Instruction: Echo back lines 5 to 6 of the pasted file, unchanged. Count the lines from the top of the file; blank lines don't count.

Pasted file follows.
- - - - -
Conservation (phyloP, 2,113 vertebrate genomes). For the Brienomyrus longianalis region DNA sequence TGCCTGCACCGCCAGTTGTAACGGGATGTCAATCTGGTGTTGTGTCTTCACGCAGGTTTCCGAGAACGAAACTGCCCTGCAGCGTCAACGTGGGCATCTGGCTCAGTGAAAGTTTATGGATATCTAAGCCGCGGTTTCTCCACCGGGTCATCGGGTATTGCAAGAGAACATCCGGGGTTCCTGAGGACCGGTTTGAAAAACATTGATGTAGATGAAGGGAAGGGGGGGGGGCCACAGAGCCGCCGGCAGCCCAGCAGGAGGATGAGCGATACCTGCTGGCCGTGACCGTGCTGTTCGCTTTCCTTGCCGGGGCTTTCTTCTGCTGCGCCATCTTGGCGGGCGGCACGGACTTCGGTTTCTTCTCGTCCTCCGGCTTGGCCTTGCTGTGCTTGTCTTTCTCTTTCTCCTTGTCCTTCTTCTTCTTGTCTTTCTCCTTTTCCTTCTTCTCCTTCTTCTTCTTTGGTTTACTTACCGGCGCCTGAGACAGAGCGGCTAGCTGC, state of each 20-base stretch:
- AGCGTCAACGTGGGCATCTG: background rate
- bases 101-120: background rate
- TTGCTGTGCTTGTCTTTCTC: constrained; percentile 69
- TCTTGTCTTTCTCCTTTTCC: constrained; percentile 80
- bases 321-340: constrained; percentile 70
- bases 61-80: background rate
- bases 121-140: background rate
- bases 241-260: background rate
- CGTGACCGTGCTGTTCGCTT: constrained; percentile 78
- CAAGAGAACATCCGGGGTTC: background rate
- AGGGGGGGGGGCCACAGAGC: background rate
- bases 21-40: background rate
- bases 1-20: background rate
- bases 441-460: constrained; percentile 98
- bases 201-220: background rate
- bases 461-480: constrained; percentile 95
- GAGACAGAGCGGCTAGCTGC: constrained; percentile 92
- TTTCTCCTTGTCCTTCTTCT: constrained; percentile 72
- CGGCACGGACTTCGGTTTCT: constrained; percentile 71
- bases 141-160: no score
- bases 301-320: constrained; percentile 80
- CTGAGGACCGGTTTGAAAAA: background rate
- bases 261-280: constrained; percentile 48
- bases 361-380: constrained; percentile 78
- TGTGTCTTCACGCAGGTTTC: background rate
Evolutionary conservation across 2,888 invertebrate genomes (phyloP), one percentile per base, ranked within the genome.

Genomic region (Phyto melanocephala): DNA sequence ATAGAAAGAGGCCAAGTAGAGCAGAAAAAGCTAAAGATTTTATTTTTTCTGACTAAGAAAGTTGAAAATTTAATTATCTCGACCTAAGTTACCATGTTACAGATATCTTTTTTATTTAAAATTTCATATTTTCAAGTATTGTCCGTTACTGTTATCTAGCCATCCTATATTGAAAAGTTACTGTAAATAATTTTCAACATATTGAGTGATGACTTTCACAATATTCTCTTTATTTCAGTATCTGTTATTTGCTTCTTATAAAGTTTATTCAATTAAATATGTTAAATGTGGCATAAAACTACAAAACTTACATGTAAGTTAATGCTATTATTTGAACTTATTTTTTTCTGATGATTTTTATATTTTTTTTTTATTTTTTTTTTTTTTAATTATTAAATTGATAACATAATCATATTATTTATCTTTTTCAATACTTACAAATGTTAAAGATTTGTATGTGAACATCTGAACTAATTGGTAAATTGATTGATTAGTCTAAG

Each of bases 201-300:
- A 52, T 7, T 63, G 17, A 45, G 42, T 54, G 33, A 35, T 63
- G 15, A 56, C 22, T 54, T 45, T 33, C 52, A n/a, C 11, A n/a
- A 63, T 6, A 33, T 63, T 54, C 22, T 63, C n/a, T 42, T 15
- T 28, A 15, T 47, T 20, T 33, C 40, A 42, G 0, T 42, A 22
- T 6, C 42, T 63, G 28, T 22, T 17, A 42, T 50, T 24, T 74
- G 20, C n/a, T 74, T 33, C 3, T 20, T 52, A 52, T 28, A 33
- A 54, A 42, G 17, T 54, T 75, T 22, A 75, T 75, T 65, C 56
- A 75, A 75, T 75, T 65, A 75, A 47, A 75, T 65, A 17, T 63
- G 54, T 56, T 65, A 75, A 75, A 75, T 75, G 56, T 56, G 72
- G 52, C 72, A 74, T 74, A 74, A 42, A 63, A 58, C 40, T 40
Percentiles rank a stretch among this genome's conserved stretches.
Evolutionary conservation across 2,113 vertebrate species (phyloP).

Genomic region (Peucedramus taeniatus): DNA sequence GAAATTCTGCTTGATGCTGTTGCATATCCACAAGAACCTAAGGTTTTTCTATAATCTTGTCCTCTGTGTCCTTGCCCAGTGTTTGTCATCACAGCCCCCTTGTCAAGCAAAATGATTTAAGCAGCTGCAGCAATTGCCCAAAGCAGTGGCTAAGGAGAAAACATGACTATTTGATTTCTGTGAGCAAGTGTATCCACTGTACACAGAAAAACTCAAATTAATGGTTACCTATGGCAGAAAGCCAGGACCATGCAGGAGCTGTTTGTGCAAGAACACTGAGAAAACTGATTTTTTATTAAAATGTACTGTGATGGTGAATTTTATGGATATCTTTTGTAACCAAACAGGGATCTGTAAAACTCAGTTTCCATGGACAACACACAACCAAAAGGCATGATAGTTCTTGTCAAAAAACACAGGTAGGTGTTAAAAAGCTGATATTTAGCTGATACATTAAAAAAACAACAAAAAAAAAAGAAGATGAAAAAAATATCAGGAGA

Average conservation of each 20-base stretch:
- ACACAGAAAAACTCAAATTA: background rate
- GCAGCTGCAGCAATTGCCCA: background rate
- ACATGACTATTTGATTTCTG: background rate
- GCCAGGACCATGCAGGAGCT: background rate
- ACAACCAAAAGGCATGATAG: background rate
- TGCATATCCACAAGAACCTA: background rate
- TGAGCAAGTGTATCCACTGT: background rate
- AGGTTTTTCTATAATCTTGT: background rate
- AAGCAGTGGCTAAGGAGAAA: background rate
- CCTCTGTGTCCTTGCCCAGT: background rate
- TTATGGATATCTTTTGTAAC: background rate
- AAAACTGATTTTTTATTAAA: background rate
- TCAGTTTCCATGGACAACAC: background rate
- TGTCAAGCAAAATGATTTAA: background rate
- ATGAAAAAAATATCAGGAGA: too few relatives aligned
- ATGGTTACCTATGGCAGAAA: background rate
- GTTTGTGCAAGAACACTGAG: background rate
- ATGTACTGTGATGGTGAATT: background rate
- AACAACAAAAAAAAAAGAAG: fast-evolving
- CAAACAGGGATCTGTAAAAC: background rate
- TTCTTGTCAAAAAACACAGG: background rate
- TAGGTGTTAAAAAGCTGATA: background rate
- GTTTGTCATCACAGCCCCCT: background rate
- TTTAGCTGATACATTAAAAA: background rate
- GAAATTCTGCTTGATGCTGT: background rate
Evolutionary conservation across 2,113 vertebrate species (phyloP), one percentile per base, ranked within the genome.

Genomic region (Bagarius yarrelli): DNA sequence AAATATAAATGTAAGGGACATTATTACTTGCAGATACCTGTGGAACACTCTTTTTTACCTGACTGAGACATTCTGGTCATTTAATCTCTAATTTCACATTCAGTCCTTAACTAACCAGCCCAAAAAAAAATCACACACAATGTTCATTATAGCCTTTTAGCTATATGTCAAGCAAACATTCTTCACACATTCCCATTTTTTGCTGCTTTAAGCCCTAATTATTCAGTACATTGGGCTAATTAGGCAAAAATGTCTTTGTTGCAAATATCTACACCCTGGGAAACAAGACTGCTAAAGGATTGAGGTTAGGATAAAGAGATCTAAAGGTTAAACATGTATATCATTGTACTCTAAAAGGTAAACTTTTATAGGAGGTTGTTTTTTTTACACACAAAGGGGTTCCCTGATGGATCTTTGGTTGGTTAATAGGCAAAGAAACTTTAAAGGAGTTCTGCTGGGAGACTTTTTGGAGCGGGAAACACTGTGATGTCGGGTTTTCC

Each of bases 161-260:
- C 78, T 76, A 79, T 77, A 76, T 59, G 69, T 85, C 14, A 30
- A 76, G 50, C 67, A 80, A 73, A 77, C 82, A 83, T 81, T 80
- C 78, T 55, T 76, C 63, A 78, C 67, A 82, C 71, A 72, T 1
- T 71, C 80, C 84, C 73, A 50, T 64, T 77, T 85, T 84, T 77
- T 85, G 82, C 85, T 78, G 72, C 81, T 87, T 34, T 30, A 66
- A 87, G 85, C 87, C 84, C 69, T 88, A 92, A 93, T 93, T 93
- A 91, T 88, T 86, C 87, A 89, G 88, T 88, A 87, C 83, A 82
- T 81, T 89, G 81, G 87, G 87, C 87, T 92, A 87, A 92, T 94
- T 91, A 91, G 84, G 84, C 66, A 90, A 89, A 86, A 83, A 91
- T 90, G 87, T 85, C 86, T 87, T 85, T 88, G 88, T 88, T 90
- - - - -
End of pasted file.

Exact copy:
- TCTTGTCTTTCTCCTTTTCC: constrained; percentile 80
- bases 321-340: constrained; percentile 70